The Winnipeg Public Library recently started offering access to a new streaming service for films and documentaries, so I decided to check out this new resource.  In addition to documentaries, Kanopy offers a wide selection of international as well as Hollywood movies.

Here are some of my favourite titles so far:

The King’s Choice is a Norwegian film based on the incredible-but-true events surrounding the period of April 9-11, 1940.  When Nazi forces invaded Norway, King Haakon VII was faced with an ultimatum: accede to the demand to surrender his country without resistance, or support the continued resistance of his government and escape the country into exile.  For two days, the king and his family were pursued by the invading German army through the Norwegian countryside. They shared the fear and uncertainty of their countrymen as their towns and cities experienced a new kind of war and then four years of occupation.

In Manchester By The Sea a depressed man, Lee Chandler, must face his painful past when he reluctantly returns to his Massachusetts hometown after the sudden death of his brother.  Upon arrival, he finds that he has been made sole guardian to his teenage nephew. This is a realistic look at the personal cost of guilt with very flawed characters who are struggling with addictions and crushing grief, and yet they must find a way to carry on with the daily tasks and responsibilities of life.

   

In Brooklyn, a young Irish woman immigrates to Brooklyn in the 1950’s in the hopes of finding new opportunities. Lured by the promise of America, Eilis departs Ireland for the shores of New York City and is soon swept up by the intoxicating charms of new love. When family circumstances back home require her to return unexpectedly, she is faced with deciding between two countries – her home and family in the old world and the life she built with the man she loves waiting for her in the new.  Besides the great acting by Saoirse Ronan, the period reconstitution is also excellent, and the story reflects the journey that so many have done and continue to do so today.

     
Le Samourai is a mix of “1940s American gangster cinema and 1960s French pop culture.”  Alain Delon (one of France’s top actors of all time) plays a contract killer with samurai instincts in 1960’s Paris.  If you have watched and loved The Professional or Ghost Dog, you can now see the movie that undoubtedly inspired both.  John Costello is a contract killer that works according to his own personal code, surviving against both law enforcement and the criminal world by being a loner.  What happens when you are forced to let someone into your life – will it save or destroy you?

I had heard of the Italian movie classic The Bicycle Thieves many times before, but thanks to Kanopy, this was my chance to finally see it.  In postwar Rome, a man is on his first day of a new job that offers hope of salvation and escape from poverty for his desperate family.  Putting posters on walls may be a modest job, so when the bicycle which is needed for his work is stolen, he sets off to track down the thief with his son in tow.  An increasingly desperate quest to save their future.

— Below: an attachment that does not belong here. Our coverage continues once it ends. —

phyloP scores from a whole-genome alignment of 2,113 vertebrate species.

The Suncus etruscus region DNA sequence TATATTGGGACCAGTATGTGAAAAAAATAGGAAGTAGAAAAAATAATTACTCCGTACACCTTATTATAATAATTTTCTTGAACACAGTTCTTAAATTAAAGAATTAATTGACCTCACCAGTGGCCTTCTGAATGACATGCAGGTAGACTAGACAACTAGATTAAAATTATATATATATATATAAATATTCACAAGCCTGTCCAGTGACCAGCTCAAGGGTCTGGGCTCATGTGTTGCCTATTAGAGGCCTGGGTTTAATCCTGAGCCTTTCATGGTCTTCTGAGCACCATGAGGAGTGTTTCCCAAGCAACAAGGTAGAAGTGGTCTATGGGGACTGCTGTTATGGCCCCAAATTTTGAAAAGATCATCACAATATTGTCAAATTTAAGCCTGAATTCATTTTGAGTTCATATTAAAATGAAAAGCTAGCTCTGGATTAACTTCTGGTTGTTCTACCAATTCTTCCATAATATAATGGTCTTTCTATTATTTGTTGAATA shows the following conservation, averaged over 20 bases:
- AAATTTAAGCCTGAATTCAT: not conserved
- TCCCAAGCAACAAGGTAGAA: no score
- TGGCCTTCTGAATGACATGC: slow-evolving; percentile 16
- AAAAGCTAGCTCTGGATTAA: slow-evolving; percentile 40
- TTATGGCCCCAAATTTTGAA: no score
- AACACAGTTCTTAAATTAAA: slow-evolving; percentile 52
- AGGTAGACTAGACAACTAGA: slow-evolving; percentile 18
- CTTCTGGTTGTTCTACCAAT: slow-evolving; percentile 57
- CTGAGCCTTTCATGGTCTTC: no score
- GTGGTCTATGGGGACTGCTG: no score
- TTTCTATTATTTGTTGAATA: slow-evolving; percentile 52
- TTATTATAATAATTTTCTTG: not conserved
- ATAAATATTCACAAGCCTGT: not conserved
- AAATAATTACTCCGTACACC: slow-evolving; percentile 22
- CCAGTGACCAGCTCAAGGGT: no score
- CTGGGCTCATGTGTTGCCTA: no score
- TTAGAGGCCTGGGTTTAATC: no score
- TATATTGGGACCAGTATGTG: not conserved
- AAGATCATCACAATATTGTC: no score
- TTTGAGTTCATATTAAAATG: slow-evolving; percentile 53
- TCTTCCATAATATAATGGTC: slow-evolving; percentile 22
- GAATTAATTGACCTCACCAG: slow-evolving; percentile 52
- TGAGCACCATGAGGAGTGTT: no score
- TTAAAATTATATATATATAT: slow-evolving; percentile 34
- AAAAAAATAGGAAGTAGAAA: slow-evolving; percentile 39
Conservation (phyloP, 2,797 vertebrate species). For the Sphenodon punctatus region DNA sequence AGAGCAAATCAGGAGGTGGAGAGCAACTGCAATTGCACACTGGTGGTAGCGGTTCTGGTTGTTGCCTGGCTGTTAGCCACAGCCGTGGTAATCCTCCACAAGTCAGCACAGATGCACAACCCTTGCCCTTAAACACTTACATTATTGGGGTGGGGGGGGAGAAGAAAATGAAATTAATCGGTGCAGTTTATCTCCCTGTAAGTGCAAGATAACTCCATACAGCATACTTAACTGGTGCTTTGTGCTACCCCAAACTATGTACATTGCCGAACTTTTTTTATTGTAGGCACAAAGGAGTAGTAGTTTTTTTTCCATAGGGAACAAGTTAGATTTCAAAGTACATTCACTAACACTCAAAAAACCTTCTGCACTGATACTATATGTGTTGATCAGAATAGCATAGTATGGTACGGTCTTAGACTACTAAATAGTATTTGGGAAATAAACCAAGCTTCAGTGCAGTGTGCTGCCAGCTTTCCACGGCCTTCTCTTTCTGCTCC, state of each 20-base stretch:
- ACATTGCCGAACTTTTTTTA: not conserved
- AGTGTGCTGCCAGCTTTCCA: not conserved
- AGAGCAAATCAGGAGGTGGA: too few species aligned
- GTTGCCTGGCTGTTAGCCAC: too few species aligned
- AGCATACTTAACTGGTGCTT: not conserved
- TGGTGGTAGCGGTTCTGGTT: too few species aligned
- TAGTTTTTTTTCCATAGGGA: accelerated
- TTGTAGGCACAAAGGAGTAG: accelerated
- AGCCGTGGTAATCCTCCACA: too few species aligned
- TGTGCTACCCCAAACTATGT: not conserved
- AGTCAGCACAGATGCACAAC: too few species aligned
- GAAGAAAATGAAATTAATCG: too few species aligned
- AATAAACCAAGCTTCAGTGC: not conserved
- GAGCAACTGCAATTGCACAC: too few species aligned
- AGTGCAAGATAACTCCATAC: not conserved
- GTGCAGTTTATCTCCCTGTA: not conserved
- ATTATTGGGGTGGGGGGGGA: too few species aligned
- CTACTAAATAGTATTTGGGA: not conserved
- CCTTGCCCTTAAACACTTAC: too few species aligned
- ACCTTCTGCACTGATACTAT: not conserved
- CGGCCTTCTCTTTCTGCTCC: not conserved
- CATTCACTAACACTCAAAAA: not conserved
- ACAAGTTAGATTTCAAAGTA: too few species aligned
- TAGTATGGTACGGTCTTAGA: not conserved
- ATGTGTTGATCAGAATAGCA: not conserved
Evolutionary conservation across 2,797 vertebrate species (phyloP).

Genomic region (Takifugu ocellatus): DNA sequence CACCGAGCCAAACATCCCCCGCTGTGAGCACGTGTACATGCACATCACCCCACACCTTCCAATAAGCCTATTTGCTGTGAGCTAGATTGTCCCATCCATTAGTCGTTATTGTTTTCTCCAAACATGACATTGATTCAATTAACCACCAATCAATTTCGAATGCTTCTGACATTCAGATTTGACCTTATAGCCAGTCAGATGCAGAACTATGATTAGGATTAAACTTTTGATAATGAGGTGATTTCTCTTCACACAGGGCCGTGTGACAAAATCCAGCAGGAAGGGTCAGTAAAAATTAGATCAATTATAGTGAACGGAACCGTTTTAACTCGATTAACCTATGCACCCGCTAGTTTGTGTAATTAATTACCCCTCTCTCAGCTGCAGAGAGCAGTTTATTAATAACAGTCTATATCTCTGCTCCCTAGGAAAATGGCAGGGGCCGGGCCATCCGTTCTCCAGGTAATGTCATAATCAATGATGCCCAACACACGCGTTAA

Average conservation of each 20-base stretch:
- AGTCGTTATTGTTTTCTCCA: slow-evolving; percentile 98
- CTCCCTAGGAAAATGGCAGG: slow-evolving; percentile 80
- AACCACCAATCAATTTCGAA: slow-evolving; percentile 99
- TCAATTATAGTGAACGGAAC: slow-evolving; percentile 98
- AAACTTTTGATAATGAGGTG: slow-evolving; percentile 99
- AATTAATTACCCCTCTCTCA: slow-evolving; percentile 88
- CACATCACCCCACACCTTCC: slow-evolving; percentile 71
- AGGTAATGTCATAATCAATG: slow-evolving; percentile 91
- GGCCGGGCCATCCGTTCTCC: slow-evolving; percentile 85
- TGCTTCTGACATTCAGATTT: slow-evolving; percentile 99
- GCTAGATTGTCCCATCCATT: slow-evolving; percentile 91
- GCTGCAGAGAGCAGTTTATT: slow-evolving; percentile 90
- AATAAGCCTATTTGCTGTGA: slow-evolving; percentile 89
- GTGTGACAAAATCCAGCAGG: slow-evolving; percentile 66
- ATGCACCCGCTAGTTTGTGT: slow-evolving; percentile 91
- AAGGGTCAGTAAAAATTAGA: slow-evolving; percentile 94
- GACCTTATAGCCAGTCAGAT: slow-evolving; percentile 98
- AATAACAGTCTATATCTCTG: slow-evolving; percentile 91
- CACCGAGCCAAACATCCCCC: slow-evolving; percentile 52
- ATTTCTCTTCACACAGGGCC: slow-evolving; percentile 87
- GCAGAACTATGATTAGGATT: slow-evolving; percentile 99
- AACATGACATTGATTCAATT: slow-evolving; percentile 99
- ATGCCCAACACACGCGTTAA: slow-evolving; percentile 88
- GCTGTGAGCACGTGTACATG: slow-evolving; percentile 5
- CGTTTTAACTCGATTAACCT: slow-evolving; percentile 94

Another classic from the silent cinema era is Fritz Lang’s Metropolis,  now available fully restored and with the original orchestral score.  The film takes place in 2026, when the populace is divided between workers who must live in the dark underground while slaving away maintaining nightmarish machinery, and the rich who enjoy a futuristic city of splendor.  Will the love of two people from those separate worlds be enough to bridge the divide?  This was the first time that a humanoid robot was featured on film, and it’s visuals would inspire science-fiction work up to this day.
What about you, what would you recommend?
Louis-Philippe

What’s New in the Local History Room?

The Holiday season is upon us and among the new titles that have arrived in the Local History Room collection, we have a very special treat for history fans.

Cover image for Manitoba at Christmas : holiday memories in the keystone province

is an anthology of stories from by and all about how Christmas was celebrated by Manitobans from the earliest Christmas recorded in the days of exploration before the establishment of the Red River colony to the 21st century.  From simple rituals, like a toast while sharing memories of absent families in pioneer times, the observance of Christmas evolved and grew more elaborate as the years passed and different cultures added their own traditions: church services, family reunions, ever-growing street parades and decorated storefronts.  The sights, sounds and smells of Manitoba at Christmas left happy memories which one can re-visit in the pages of this book: visiting Toyland at the Eaton’s store, sharing letters and stories with family in rural Manitoba on Christmas morning, or preparing a concert at a school to be attended by Fraserwood’s entire community.  In darker times, it was a time to hold on to hope: Margaret Owen, one of the featured authors, talks about how during the Christmas of 1941, her family waited to hear news about her father, a POW for several years after being captured during the defence of Hong Kong.  In addition to fun anecdotes, personal stories, great historical photographs and illustrations, the book also contains holiday recipes, for example a vinarterta, a traditional Icelandic layered Christmas cake .